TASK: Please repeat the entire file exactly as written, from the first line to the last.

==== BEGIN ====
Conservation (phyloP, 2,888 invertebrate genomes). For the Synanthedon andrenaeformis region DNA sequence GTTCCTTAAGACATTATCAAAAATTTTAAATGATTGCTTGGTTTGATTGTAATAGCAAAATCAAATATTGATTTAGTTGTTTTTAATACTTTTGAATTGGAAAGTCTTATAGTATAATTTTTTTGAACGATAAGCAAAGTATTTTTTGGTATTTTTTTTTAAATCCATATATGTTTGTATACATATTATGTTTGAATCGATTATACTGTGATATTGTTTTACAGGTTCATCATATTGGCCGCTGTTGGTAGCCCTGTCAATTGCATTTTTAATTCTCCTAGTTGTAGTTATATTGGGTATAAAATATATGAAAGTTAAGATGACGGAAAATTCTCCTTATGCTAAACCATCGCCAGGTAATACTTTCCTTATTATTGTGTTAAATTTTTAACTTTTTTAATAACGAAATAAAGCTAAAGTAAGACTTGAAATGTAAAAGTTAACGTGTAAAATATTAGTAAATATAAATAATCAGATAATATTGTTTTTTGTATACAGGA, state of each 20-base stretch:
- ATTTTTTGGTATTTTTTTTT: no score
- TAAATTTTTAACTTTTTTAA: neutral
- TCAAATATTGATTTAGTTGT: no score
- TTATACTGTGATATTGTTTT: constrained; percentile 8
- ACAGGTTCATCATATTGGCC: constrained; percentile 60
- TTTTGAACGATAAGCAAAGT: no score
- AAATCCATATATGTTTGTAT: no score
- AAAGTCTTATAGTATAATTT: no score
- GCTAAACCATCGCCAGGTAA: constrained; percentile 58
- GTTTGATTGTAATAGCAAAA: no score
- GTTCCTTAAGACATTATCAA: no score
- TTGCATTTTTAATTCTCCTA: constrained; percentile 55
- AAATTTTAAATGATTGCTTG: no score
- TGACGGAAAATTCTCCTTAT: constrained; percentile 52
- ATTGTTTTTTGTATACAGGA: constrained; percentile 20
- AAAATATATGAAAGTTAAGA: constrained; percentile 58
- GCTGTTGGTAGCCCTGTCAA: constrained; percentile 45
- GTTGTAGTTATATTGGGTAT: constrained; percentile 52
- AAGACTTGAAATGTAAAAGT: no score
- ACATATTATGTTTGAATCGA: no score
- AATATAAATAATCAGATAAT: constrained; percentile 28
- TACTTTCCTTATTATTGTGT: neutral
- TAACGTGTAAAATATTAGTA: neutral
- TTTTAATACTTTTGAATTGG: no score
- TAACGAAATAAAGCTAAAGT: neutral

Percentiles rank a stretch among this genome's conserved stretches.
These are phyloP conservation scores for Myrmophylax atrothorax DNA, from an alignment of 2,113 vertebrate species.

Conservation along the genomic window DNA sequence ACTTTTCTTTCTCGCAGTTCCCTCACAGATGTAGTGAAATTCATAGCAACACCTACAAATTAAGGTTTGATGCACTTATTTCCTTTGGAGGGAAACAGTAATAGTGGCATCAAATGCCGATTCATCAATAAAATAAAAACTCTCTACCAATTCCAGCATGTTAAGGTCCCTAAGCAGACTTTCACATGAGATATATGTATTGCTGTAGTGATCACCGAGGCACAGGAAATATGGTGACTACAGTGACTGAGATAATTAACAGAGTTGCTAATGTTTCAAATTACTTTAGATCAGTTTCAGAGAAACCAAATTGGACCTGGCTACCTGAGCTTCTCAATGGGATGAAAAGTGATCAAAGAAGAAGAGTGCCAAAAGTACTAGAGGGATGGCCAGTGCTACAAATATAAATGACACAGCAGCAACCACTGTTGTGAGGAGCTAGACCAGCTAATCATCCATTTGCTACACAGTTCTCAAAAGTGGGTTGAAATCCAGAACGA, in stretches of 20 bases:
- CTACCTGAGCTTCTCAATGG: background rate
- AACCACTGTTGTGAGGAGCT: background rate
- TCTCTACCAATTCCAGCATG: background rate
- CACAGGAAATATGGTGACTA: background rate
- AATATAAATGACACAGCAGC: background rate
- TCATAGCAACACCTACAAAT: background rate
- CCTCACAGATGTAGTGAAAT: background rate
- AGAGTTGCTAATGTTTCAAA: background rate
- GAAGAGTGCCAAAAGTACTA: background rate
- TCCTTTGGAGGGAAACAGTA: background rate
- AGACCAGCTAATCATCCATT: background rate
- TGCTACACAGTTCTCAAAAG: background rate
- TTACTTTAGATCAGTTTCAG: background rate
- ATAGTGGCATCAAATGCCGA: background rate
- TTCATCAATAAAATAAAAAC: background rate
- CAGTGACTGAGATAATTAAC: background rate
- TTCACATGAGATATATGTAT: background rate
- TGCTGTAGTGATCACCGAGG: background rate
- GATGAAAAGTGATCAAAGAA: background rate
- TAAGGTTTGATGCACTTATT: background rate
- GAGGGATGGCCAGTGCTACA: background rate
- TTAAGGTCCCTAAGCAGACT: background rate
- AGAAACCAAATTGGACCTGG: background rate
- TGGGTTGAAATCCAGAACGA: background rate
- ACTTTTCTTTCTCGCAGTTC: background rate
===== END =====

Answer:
Conservation (phyloP, 2,888 invertebrate genomes). For the Synanthedon andrenaeformis region DNA sequence GTTCCTTAAGACATTATCAAAAATTTTAAATGATTGCTTGGTTTGATTGTAATAGCAAAATCAAATATTGATTTAGTTGTTTTTAATACTTTTGAATTGGAAAGTCTTATAGTATAATTTTTTTGAACGATAAGCAAAGTATTTTTTGGTATTTTTTTTTAAATCCATATATGTTTGTATACATATTATGTTTGAATCGATTATACTGTGATATTGTTTTACAGGTTCATCATATTGGCCGCTGTTGGTAGCCCTGTCAATTGCATTTTTAATTCTCCTAGTTGTAGTTATATTGGGTATAAAATATATGAAAGTTAAGATGACGGAAAATTCTCCTTATGCTAAACCATCGCCAGGTAATACTTTCCTTATTATTGTGTTAAATTTTTAACTTTTTTAATAACGAAATAAAGCTAAAGTAAGACTTGAAATGTAAAAGTTAACGTGTAAAATATTAGTAAATATAAATAATCAGATAATATTGTTTTTTGTATACAGGA, state of each 20-base stretch:
- ATTTTTTGGTATTTTTTTTT: no score
- TAAATTTTTAACTTTTTTAA: neutral
- TCAAATATTGATTTAGTTGT: no score
- TTATACTGTGATATTGTTTT: constrained; percentile 8
- ACAGGTTCATCATATTGGCC: constrained; percentile 60
- TTTTGAACGATAAGCAAAGT: no score
- AAATCCATATATGTTTGTAT: no score
- AAAGTCTTATAGTATAATTT: no score
- GCTAAACCATCGCCAGGTAA: constrained; percentile 58
- GTTTGATTGTAATAGCAAAA: no score
- GTTCCTTAAGACATTATCAA: no score
- TTGCATTTTTAATTCTCCTA: constrained; percentile 55
- AAATTTTAAATGATTGCTTG: no score
- TGACGGAAAATTCTCCTTAT: constrained; percentile 52
- ATTGTTTTTTGTATACAGGA: constrained; percentile 20
- AAAATATATGAAAGTTAAGA: constrained; percentile 58
- GCTGTTGGTAGCCCTGTCAA: constrained; percentile 45
- GTTGTAGTTATATTGGGTAT: constrained; percentile 52
- AAGACTTGAAATGTAAAAGT: no score
- ACATATTATGTTTGAATCGA: no score
- AATATAAATAATCAGATAAT: constrained; percentile 28
- TACTTTCCTTATTATTGTGT: neutral
- TAACGTGTAAAATATTAGTA: neutral
- TTTTAATACTTTTGAATTGG: no score
- TAACGAAATAAAGCTAAAGT: neutral

Percentiles rank a stretch among this genome's conserved stretches.
These are phyloP conservation scores for Myrmophylax atrothorax DNA, from an alignment of 2,113 vertebrate species.

Conservation along the genomic window DNA sequence ACTTTTCTTTCTCGCAGTTCCCTCACAGATGTAGTGAAATTCATAGCAACACCTACAAATTAAGGTTTGATGCACTTATTTCCTTTGGAGGGAAACAGTAATAGTGGCATCAAATGCCGATTCATCAATAAAATAAAAACTCTCTACCAATTCCAGCATGTTAAGGTCCCTAAGCAGACTTTCACATGAGATATATGTATTGCTGTAGTGATCACCGAGGCACAGGAAATATGGTGACTACAGTGACTGAGATAATTAACAGAGTTGCTAATGTTTCAAATTACTTTAGATCAGTTTCAGAGAAACCAAATTGGACCTGGCTACCTGAGCTTCTCAATGGGATGAAAAGTGATCAAAGAAGAAGAGTGCCAAAAGTACTAGAGGGATGGCCAGTGCTACAAATATAAATGACACAGCAGCAACCACTGTTGTGAGGAGCTAGACCAGCTAATCATCCATTTGCTACACAGTTCTCAAAAGTGGGTTGAAATCCAGAACGA, in stretches of 20 bases:
- CTACCTGAGCTTCTCAATGG: background rate
- AACCACTGTTGTGAGGAGCT: background rate
- TCTCTACCAATTCCAGCATG: background rate
- CACAGGAAATATGGTGACTA: background rate
- AATATAAATGACACAGCAGC: background rate
- TCATAGCAACACCTACAAAT: background rate
- CCTCACAGATGTAGTGAAAT: background rate
- AGAGTTGCTAATGTTTCAAA: background rate
- GAAGAGTGCCAAAAGTACTA: background rate
- TCCTTTGGAGGGAAACAGTA: background rate
- AGACCAGCTAATCATCCATT: background rate
- TGCTACACAGTTCTCAAAAG: background rate
- TTACTTTAGATCAGTTTCAG: background rate
- ATAGTGGCATCAAATGCCGA: background rate
- TTCATCAATAAAATAAAAAC: background rate
- CAGTGACTGAGATAATTAAC: background rate
- TTCACATGAGATATATGTAT: background rate
- TGCTGTAGTGATCACCGAGG: background rate
- GATGAAAAGTGATCAAAGAA: background rate
- TAAGGTTTGATGCACTTATT: background rate
- GAGGGATGGCCAGTGCTACA: background rate
- TTAAGGTCCCTAAGCAGACT: background rate
- AGAAACCAAATTGGACCTGG: background rate
- TGGGTTGAAATCCAGAACGA: background rate
- ACTTTTCTTTCTCGCAGTTC: background rate